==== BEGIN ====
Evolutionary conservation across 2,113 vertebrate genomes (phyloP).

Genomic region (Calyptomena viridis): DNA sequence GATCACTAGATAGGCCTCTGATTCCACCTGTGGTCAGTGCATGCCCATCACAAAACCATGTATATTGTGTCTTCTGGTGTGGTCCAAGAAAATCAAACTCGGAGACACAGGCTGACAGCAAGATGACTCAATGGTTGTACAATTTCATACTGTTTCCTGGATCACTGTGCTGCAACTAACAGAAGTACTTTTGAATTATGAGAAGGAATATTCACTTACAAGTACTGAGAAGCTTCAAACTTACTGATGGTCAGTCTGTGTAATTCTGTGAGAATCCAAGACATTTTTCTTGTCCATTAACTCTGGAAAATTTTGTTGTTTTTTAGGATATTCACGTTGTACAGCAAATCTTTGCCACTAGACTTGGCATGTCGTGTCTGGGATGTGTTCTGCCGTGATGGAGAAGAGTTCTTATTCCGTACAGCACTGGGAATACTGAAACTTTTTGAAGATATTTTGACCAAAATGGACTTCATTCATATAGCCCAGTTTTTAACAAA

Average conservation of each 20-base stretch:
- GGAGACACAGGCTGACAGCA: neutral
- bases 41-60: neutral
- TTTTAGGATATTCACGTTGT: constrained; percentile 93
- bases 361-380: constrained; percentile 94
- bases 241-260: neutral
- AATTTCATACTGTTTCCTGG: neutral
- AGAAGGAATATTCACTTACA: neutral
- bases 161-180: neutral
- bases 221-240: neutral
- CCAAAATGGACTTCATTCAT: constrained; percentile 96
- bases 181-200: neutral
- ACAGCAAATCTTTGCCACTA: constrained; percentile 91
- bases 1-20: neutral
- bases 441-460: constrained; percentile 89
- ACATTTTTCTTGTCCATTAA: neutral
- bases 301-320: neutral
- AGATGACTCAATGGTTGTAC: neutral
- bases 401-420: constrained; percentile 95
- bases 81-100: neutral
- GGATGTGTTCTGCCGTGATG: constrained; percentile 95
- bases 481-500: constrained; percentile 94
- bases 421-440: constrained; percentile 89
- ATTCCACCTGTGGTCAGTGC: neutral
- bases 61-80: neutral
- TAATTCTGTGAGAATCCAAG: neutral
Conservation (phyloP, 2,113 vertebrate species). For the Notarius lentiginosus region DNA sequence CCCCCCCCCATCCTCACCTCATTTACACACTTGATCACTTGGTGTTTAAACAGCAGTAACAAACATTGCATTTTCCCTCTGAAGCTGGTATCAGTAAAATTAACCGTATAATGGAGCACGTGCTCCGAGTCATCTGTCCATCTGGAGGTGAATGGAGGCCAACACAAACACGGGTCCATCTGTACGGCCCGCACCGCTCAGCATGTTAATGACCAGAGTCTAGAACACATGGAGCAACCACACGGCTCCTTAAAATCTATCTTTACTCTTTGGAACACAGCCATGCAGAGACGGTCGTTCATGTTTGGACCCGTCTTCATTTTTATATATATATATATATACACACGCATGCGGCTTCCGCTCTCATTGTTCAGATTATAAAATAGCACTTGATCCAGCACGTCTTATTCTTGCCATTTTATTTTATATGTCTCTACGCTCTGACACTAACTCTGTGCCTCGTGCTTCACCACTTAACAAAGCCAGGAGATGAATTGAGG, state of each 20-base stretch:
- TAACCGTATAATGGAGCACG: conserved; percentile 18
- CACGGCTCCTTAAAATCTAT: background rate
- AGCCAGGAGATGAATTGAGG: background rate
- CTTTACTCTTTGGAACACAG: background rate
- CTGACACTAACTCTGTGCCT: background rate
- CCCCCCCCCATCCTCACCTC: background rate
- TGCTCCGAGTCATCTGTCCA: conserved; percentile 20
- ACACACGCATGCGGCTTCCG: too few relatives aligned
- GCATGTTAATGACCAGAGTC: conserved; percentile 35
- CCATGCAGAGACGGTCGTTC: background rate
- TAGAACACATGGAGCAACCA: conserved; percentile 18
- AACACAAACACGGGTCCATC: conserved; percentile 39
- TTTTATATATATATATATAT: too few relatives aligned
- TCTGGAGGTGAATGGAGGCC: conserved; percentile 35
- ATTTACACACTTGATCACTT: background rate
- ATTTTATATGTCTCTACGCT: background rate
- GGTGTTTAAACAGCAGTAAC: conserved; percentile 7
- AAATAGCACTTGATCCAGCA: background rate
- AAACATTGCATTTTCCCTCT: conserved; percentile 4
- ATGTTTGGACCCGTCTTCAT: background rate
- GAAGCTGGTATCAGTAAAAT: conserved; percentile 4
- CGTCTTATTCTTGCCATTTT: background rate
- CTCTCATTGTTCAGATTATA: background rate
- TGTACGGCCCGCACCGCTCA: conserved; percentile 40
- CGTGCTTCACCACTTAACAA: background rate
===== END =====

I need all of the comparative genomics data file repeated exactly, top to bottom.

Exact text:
Evolutionary conservation across 2,113 vertebrate genomes (phyloP).

Genomic region (Calyptomena viridis): DNA sequence GATCACTAGATAGGCCTCTGATTCCACCTGTGGTCAGTGCATGCCCATCACAAAACCATGTATATTGTGTCTTCTGGTGTGGTCCAAGAAAATCAAACTCGGAGACACAGGCTGACAGCAAGATGACTCAATGGTTGTACAATTTCATACTGTTTCCTGGATCACTGTGCTGCAACTAACAGAAGTACTTTTGAATTATGAGAAGGAATATTCACTTACAAGTACTGAGAAGCTTCAAACTTACTGATGGTCAGTCTGTGTAATTCTGTGAGAATCCAAGACATTTTTCTTGTCCATTAACTCTGGAAAATTTTGTTGTTTTTTAGGATATTCACGTTGTACAGCAAATCTTTGCCACTAGACTTGGCATGTCGTGTCTGGGATGTGTTCTGCCGTGATGGAGAAGAGTTCTTATTCCGTACAGCACTGGGAATACTGAAACTTTTTGAAGATATTTTGACCAAAATGGACTTCATTCATATAGCCCAGTTTTTAACAAA

Average conservation of each 20-base stretch:
- GGAGACACAGGCTGACAGCA: neutral
- bases 41-60: neutral
- TTTTAGGATATTCACGTTGT: constrained; percentile 93
- bases 361-380: constrained; percentile 94
- bases 241-260: neutral
- AATTTCATACTGTTTCCTGG: neutral
- AGAAGGAATATTCACTTACA: neutral
- bases 161-180: neutral
- bases 221-240: neutral
- CCAAAATGGACTTCATTCAT: constrained; percentile 96
- bases 181-200: neutral
- ACAGCAAATCTTTGCCACTA: constrained; percentile 91
- bases 1-20: neutral
- bases 441-460: constrained; percentile 89
- ACATTTTTCTTGTCCATTAA: neutral
- bases 301-320: neutral
- AGATGACTCAATGGTTGTAC: neutral
- bases 401-420: constrained; percentile 95
- bases 81-100: neutral
- GGATGTGTTCTGCCGTGATG: constrained; percentile 95
- bases 481-500: constrained; percentile 94
- bases 421-440: constrained; percentile 89
- ATTCCACCTGTGGTCAGTGC: neutral
- bases 61-80: neutral
- TAATTCTGTGAGAATCCAAG: neutral
Conservation (phyloP, 2,113 vertebrate species). For the Notarius lentiginosus region DNA sequence CCCCCCCCCATCCTCACCTCATTTACACACTTGATCACTTGGTGTTTAAACAGCAGTAACAAACATTGCATTTTCCCTCTGAAGCTGGTATCAGTAAAATTAACCGTATAATGGAGCACGTGCTCCGAGTCATCTGTCCATCTGGAGGTGAATGGAGGCCAACACAAACACGGGTCCATCTGTACGGCCCGCACCGCTCAGCATGTTAATGACCAGAGTCTAGAACACATGGAGCAACCACACGGCTCCTTAAAATCTATCTTTACTCTTTGGAACACAGCCATGCAGAGACGGTCGTTCATGTTTGGACCCGTCTTCATTTTTATATATATATATATATACACACGCATGCGGCTTCCGCTCTCATTGTTCAGATTATAAAATAGCACTTGATCCAGCACGTCTTATTCTTGCCATTTTATTTTATATGTCTCTACGCTCTGACACTAACTCTGTGCCTCGTGCTTCACCACTTAACAAAGCCAGGAGATGAATTGAGG, state of each 20-base stretch:
- TAACCGTATAATGGAGCACG: conserved; percentile 18
- CACGGCTCCTTAAAATCTAT: background rate
- AGCCAGGAGATGAATTGAGG: background rate
- CTTTACTCTTTGGAACACAG: background rate
- CTGACACTAACTCTGTGCCT: background rate
- CCCCCCCCCATCCTCACCTC: background rate
- TGCTCCGAGTCATCTGTCCA: conserved; percentile 20
- ACACACGCATGCGGCTTCCG: too few relatives aligned
- GCATGTTAATGACCAGAGTC: conserved; percentile 35
- CCATGCAGAGACGGTCGTTC: background rate
- TAGAACACATGGAGCAACCA: conserved; percentile 18
- AACACAAACACGGGTCCATC: conserved; percentile 39
- TTTTATATATATATATATAT: too few relatives aligned
- TCTGGAGGTGAATGGAGGCC: conserved; percentile 35
- ATTTACACACTTGATCACTT: background rate
- ATTTTATATGTCTCTACGCT: background rate
- GGTGTTTAAACAGCAGTAAC: conserved; percentile 7
- AAATAGCACTTGATCCAGCA: background rate
- AAACATTGCATTTTCCCTCT: conserved; percentile 4
- ATGTTTGGACCCGTCTTCAT: background rate
- GAAGCTGGTATCAGTAAAAT: conserved; percentile 4
- CGTCTTATTCTTGCCATTTT: background rate
- CTCTCATTGTTCAGATTATA: background rate
- TGTACGGCCCGCACCGCTCA: conserved; percentile 40
- CGTGCTTCACCACTTAACAA: background rate